Technology Investor 

Harry Newton's In Search of The Perfect Investment Newton's In Search Of The Perfect Investment. Technology Investor.

Previous Columns
8:30 AM EST, Tuesday, October 2, 2007:
The theory is that the market predicts nine months ahead. So it's discounted subprime contagion, record oil price problems and talk of a recession. It thinks we're in for some great economic times. I'm not arguing.

Yesterday it soared, hitting peak.

Email exchange yesterday between Harry and his favorite hedge fund manager, Dennis Mykytyn of Modern Capital:

Harry: How did we do for September?

Hedge Manager: Can’t complain.

Harry: Who said I’m complaining? I'm on cloud 9 with daughter's wedding.

Hedge Manager: How much would you have liked to make in September?

Harry: 1.8%

Hedge Manager: I don’t have the exact number yet, but it starts with a 5.

Harry: Mother. I don’t think I want to hear such good news.

Hedge Manager: OK, then we’ll credit you with 1.8%.

Harry: I guess I fell right into that hole – all of my own making… I’m brilliant.

Garmin got clobbered yesterday by news of Nokia buying Navteq. Also Yair Reiner of CIBC World Markets lowered his rating on Garmin from outperform to sector perform, or neutral, on Monday, citing concerns about "the long-term threat" posed by the buyout of Navteq. Garmin uses Navteq maps in its beautiful, hot-selling navigation devices.

I think the whole gefufil (pronounce it) is overblown and presents us with an opportunity to pick some Garmin before they bounce back -- as they will.

Next weekend is long:
A man and his wife were celebrating 50 years together. Their three kids, all very successful, agreed to a Sunday dinner in their honor.

"Happy Anniversary Mom and Dad," gushed son number one. "Sorry I'm running late. I had an emergency at the hospital with a patient. You know how it is, and I didn't have time to get you a gift." "Not to worry," said the father. "The important thing is that we're all together today."

Son number two arrived and announced, "You and Mom look great, Dad. I just flew in from Los Angeles between depositions and didn't have time to shop for you."

"It's nothing," said the father. "We're glad you were able to come."

Just then the daughter arrived. "Hello and happy anniversary ! I'm sorry but my boss is sending me out of town and I was really busy packing so I didn't have time to get you anything"

Again the father said, "I really don't care. At least the five of us are together today."

After they had finished dessert, the father said, "There's something your mother and I have wanted to tell you for a long time. You see, we were very poor. Despite this, we were able to send each of you to college. Throughout the years your mother and I knew that we loved each other very much but we just never found the time to get married." The three children gasped and said, "You mean we're bastards?"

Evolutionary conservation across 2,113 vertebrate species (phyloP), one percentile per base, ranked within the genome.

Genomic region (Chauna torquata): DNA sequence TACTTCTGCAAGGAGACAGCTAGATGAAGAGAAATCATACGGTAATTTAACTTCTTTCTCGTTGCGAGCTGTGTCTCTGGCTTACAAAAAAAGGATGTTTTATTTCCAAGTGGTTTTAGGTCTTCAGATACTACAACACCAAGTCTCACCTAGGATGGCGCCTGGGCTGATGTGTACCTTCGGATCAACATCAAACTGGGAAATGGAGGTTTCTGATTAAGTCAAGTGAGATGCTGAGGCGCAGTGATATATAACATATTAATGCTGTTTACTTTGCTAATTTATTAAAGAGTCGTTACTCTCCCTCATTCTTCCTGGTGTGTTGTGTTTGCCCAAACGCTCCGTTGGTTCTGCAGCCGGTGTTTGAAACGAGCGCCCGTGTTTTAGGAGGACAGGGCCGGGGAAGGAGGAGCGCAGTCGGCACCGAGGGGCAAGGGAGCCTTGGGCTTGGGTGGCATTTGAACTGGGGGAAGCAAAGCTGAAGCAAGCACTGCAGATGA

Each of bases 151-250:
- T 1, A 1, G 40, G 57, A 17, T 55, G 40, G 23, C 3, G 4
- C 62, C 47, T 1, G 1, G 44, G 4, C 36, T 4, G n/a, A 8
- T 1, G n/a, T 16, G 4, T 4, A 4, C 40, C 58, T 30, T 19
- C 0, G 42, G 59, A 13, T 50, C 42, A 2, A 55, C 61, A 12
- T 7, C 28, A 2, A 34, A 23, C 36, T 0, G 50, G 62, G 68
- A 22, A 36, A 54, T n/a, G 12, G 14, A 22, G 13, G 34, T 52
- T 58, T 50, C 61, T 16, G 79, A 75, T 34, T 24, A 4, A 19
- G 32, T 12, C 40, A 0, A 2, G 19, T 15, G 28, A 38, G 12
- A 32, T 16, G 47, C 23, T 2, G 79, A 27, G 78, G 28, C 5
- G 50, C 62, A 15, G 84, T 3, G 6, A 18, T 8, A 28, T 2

"Yes," said the father. "And cheap ones, too."

Today's column is short. Spent yesterday recovering from the wedding and sorting through nearly 1,200 photos. Should be some good Kodak moments. Pity Kodak didn't benefit. Remember yesterday's column about how fast things change? I put myself through college shooting weddings on Kodak Tri-X. No more. Now I use SanDisk (SNDK) memory cards. Wait till they replace twirling hard disks in laptops with ultra-quiet, ultra-fast, ultra-reliable SanDisk flash memory. You ain't seen nothing yet.

This column is about my personal search for the perfect investment. I don't give investment advice. For that you have to be registered with regulatory authorities, which I am not. I am a reporter and an investor. I make my daily column -- Monday through Friday -- freely available for three reasons: Writing is good for sorting things out in my brain. Second, the column is research for a book I'm writing called "In Search of the Perfect Investment." Third, I encourage my readers to send me their ideas, concerns and experiences. That way we can all learn together. My email address is . You can't click on my email address. You have to re-type it . This protects me from software scanning the Internet for email addresses to spam. I have no role in choosing the Google ads. Thus I cannot endorse any, though some look mighty interesting. If you click on a link, Google may send me money. Please note I'm not suggesting you do. That money, if there is any, may help pay Claire's law school tuition. Read more about Google AdSense, click here and here.
Go back.